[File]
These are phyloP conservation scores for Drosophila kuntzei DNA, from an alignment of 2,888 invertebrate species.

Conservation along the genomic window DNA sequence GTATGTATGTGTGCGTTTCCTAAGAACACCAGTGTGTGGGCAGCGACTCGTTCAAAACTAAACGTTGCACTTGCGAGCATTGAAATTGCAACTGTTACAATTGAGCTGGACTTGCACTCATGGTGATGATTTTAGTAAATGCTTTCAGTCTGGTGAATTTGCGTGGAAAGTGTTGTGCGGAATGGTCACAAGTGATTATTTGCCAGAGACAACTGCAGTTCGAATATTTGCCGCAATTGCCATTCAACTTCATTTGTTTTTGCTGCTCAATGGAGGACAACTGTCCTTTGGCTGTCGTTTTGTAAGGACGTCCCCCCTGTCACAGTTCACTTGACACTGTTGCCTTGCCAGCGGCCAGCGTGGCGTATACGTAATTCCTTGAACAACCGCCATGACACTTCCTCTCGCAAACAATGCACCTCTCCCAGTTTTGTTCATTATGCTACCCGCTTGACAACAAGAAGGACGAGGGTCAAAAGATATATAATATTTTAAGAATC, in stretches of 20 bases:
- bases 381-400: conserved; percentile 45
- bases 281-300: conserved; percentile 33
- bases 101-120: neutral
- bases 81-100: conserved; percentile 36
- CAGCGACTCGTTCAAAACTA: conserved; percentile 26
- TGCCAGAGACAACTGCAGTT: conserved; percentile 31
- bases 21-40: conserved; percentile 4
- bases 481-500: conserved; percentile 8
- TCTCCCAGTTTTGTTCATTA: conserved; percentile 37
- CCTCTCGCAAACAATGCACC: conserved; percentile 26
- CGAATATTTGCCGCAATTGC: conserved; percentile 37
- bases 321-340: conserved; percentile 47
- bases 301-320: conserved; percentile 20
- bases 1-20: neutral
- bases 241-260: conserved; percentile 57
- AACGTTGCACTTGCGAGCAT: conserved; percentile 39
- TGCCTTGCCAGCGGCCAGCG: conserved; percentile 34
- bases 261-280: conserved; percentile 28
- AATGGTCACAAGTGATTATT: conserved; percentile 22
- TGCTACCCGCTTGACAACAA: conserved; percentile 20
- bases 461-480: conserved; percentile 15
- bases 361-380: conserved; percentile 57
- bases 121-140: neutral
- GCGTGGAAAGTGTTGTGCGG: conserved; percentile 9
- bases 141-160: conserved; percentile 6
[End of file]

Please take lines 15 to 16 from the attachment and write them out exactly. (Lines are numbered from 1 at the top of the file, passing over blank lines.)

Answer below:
- bases 301-320: conserved; percentile 20
- bases 1-20: neutral